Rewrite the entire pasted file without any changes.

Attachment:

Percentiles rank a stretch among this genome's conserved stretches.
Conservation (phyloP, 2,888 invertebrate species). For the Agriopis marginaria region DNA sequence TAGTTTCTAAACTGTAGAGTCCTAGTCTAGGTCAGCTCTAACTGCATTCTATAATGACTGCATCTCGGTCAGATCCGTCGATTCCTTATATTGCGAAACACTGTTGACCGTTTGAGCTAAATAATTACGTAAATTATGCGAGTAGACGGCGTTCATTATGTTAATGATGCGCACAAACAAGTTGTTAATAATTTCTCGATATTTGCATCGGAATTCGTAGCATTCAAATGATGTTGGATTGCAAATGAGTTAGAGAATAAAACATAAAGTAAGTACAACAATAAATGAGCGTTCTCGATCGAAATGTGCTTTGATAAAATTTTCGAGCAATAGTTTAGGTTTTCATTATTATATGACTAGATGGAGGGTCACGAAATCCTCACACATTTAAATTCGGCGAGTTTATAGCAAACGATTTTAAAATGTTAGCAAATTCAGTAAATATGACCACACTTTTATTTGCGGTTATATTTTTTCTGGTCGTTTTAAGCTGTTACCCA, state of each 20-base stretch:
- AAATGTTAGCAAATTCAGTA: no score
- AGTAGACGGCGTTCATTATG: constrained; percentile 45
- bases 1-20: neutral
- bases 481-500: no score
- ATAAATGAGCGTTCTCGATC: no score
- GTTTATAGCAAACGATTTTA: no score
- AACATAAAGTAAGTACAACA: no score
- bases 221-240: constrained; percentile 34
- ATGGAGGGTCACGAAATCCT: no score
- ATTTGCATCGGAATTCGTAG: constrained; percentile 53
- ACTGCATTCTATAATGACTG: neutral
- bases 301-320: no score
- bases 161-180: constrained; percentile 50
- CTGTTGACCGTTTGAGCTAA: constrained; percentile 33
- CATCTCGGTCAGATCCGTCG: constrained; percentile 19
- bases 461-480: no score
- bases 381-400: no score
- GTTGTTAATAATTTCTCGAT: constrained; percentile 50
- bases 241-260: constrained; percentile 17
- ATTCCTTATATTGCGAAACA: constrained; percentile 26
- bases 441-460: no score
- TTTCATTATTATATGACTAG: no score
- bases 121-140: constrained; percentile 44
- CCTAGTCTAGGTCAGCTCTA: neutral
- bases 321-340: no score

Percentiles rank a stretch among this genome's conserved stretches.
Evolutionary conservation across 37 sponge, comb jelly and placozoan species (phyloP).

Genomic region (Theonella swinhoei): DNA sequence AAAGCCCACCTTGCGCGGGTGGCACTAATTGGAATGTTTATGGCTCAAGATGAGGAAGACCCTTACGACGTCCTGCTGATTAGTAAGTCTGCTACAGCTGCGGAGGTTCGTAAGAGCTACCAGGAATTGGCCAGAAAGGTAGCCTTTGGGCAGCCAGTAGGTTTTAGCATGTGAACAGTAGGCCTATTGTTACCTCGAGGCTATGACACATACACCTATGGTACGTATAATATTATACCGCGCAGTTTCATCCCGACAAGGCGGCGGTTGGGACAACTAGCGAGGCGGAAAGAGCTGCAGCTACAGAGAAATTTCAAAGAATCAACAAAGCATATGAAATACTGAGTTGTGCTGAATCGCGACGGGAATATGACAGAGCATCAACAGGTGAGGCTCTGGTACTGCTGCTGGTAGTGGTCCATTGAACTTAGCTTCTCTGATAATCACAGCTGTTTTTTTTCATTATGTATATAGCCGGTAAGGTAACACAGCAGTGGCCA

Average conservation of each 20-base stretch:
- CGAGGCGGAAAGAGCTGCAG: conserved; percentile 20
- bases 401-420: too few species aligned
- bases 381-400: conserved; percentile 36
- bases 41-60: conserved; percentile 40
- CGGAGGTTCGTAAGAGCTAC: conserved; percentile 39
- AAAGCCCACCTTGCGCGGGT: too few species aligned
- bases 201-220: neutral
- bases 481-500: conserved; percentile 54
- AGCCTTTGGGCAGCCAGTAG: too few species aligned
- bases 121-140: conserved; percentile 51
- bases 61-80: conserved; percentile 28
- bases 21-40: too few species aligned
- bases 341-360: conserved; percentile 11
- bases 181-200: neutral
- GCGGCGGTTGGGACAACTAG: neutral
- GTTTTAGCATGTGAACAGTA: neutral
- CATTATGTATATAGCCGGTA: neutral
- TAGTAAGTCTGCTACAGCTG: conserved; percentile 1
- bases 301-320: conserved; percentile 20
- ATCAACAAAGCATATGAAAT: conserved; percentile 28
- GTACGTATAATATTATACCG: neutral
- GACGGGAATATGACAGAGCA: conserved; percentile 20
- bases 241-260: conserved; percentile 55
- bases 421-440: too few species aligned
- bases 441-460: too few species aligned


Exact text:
Percentiles rank a stretch among this genome's conserved stretches.
Conservation (phyloP, 2,888 invertebrate species). For the Agriopis marginaria region DNA sequence TAGTTTCTAAACTGTAGAGTCCTAGTCTAGGTCAGCTCTAACTGCATTCTATAATGACTGCATCTCGGTCAGATCCGTCGATTCCTTATATTGCGAAACACTGTTGACCGTTTGAGCTAAATAATTACGTAAATTATGCGAGTAGACGGCGTTCATTATGTTAATGATGCGCACAAACAAGTTGTTAATAATTTCTCGATATTTGCATCGGAATTCGTAGCATTCAAATGATGTTGGATTGCAAATGAGTTAGAGAATAAAACATAAAGTAAGTACAACAATAAATGAGCGTTCTCGATCGAAATGTGCTTTGATAAAATTTTCGAGCAATAGTTTAGGTTTTCATTATTATATGACTAGATGGAGGGTCACGAAATCCTCACACATTTAAATTCGGCGAGTTTATAGCAAACGATTTTAAAATGTTAGCAAATTCAGTAAATATGACCACACTTTTATTTGCGGTTATATTTTTTCTGGTCGTTTTAAGCTGTTACCCA, state of each 20-base stretch:
- AAATGTTAGCAAATTCAGTA: no score
- AGTAGACGGCGTTCATTATG: constrained; percentile 45
- bases 1-20: neutral
- bases 481-500: no score
- ATAAATGAGCGTTCTCGATC: no score
- GTTTATAGCAAACGATTTTA: no score
- AACATAAAGTAAGTACAACA: no score
- bases 221-240: constrained; percentile 34
- ATGGAGGGTCACGAAATCCT: no score
- ATTTGCATCGGAATTCGTAG: constrained; percentile 53
- ACTGCATTCTATAATGACTG: neutral
- bases 301-320: no score
- bases 161-180: constrained; percentile 50
- CTGTTGACCGTTTGAGCTAA: constrained; percentile 33
- CATCTCGGTCAGATCCGTCG: constrained; percentile 19
- bases 461-480: no score
- bases 381-400: no score
- GTTGTTAATAATTTCTCGAT: constrained; percentile 50
- bases 241-260: constrained; percentile 17
- ATTCCTTATATTGCGAAACA: constrained; percentile 26
- bases 441-460: no score
- TTTCATTATTATATGACTAG: no score
- bases 121-140: constrained; percentile 44
- CCTAGTCTAGGTCAGCTCTA: neutral
- bases 321-340: no score

Percentiles rank a stretch among this genome's conserved stretches.
Evolutionary conservation across 37 sponge, comb jelly and placozoan species (phyloP).

Genomic region (Theonella swinhoei): DNA sequence AAAGCCCACCTTGCGCGGGTGGCACTAATTGGAATGTTTATGGCTCAAGATGAGGAAGACCCTTACGACGTCCTGCTGATTAGTAAGTCTGCTACAGCTGCGGAGGTTCGTAAGAGCTACCAGGAATTGGCCAGAAAGGTAGCCTTTGGGCAGCCAGTAGGTTTTAGCATGTGAACAGTAGGCCTATTGTTACCTCGAGGCTATGACACATACACCTATGGTACGTATAATATTATACCGCGCAGTTTCATCCCGACAAGGCGGCGGTTGGGACAACTAGCGAGGCGGAAAGAGCTGCAGCTACAGAGAAATTTCAAAGAATCAACAAAGCATATGAAATACTGAGTTGTGCTGAATCGCGACGGGAATATGACAGAGCATCAACAGGTGAGGCTCTGGTACTGCTGCTGGTAGTGGTCCATTGAACTTAGCTTCTCTGATAATCACAGCTGTTTTTTTTCATTATGTATATAGCCGGTAAGGTAACACAGCAGTGGCCA

Average conservation of each 20-base stretch:
- CGAGGCGGAAAGAGCTGCAG: conserved; percentile 20
- bases 401-420: too few species aligned
- bases 381-400: conserved; percentile 36
- bases 41-60: conserved; percentile 40
- CGGAGGTTCGTAAGAGCTAC: conserved; percentile 39
- AAAGCCCACCTTGCGCGGGT: too few species aligned
- bases 201-220: neutral
- bases 481-500: conserved; percentile 54
- AGCCTTTGGGCAGCCAGTAG: too few species aligned
- bases 121-140: conserved; percentile 51
- bases 61-80: conserved; percentile 28
- bases 21-40: too few species aligned
- bases 341-360: conserved; percentile 11
- bases 181-200: neutral
- GCGGCGGTTGGGACAACTAG: neutral
- GTTTTAGCATGTGAACAGTA: neutral
- CATTATGTATATAGCCGGTA: neutral
- TAGTAAGTCTGCTACAGCTG: conserved; percentile 1
- bases 301-320: conserved; percentile 20
- ATCAACAAAGCATATGAAAT: conserved; percentile 28
- GTACGTATAATATTATACCG: neutral
- GACGGGAATATGACAGAGCA: conserved; percentile 20
- bases 241-260: conserved; percentile 55
- bases 421-440: too few species aligned
- bases 441-460: too few species aligned